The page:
Financial update from Brewin Dolphin 13 May 2022
In his latest weekly round-up, Guy Foster, our Chief Strategist, explores the latest UK GDP figures, the escalating conflict in Ukraine and US inflation.
This week felt like a very difficult one for equities, although most of the challenges existed within the US market. Even with a stronger dollar providing a bit of relief, at the close of trading on Thursday US stocks were about 5% lower than at the beginning of the week. The week began with growth underperforming, but over the week we saw a subtle change permeating across asset classes. Whereas for most of 2022 stocks and bonds had been gaining or losing together, this week they seemed to resume their negative correlation. That could be a sign of growth worries beginning to trump inflation concerns. The same could be said for currency pairs where the US dollar resumed its outperformance of most other currencies, but on Thursday was left in the shade by a surge in the yen. Normally the yen would outperform when investors are worried about growth, but it’s been marked in its underperformance during 2022. The yen’s defensive properties are believed to stem from its current account surplus, but this shrinks when energy prices are rising because Japan is heavily reliant on imported energy.
The outlook for economic growth is quite mixed. UK estimated gross domestic product (GDP) in the first quarter was underwhelming and monthly data seemed to show stagnation in February and March. Since then, utilities bills and national insurance have risen, placing increased pressure on consumers. In March, consumer-facing services declined, suggesting that inflation may already be prompting some consumers to temper their non-essential spending. It seems quite possible that the UK could be close to meeting the technical definition of recession (two consecutive quarters of economic contraction) for the remainder of this year. That would leave it vulnerable to a more pronounced downturn were it to suffer any further shocks, the most obvious source of which would be Russia and its disastrous conflict in Ukraine.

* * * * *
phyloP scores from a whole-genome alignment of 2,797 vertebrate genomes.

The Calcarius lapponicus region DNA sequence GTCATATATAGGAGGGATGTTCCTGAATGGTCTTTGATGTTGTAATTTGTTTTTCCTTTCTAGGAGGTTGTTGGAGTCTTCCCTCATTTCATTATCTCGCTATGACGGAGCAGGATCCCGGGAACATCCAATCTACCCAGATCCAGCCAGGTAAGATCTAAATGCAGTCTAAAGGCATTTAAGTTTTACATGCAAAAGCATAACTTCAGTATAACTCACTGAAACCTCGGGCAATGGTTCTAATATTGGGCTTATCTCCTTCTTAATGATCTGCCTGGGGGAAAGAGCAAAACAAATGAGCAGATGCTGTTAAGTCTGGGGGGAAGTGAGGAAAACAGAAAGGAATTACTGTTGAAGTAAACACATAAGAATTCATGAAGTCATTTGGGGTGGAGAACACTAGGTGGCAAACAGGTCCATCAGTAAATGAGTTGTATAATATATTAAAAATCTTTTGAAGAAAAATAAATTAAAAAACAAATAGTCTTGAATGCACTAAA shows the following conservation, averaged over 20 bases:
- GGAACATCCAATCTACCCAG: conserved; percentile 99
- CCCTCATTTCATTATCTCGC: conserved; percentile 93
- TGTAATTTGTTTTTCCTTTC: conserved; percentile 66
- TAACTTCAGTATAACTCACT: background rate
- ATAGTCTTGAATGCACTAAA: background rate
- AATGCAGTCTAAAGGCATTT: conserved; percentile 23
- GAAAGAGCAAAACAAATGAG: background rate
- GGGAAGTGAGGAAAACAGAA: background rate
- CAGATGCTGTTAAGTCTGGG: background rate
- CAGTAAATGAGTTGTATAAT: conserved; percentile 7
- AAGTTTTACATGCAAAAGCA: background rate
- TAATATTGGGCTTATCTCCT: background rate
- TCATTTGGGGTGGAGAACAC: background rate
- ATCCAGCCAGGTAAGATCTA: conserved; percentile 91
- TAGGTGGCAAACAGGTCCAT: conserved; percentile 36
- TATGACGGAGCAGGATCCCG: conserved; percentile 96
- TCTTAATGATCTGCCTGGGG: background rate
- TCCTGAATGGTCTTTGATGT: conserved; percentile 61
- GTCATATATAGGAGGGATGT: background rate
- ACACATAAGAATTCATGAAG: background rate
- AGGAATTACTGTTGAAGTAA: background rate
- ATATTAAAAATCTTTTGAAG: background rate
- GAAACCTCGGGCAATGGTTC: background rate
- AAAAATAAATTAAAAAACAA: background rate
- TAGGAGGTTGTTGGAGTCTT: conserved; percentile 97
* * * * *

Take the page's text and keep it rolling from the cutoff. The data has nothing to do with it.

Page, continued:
Escalation in Ukraine
There was, therefore, plenty of focus on president Vladimir Putin and his speech at Russia’s Victory Day military parade. Speculation had been rife that he might use the opportunity to reclassify the special military operation as a war, which would be required if he wants to order conscription and escalate Russia’s commitment. Or maybe he would threaten the use of unconventional weapons? In a sign of Russia’s scaled back ambitions, the speech did not refer to broader Ukraine at all but instead focused on the narrower ambition of Donbas.
Geopolitical tensions may be escalated by Russia’s opponents as Finland and Sweden debate joining NATO – something which they had both historically considered would be an unnecessary provocation of Russia at a time when East and West seemed to be maintaining a stable balanced relationship. Putin’s invasion of Ukraine has prompted potential members to choose sides – another way in which it appears to be a severe strategic blunder. A further escalatory act came when Ukraine switched off gas transmission on the basis that it was no longer able to safely operate the transmission mechanism through regions that were controlled by Russian troops. Doing so starves Russia of cash and European countries such as Germany and Italy of gas, something they have only so far been able to threaten they will move away from over the long term. The Ukrainian grid also accused Russia of stealing gas from the pipelines. Ukraine said Russia would need to reroute the gas through a different pipeline. Russia’s next step, however, was to sanction a group of Western energy suppliers and consequently shut off gas to them via another pipeline, this time flowing through Poland. Gas prices rose from around €90 to €106 per megawatt hour in response to the tightening supply and indications that Russia is willing to use energy supply as a weapon.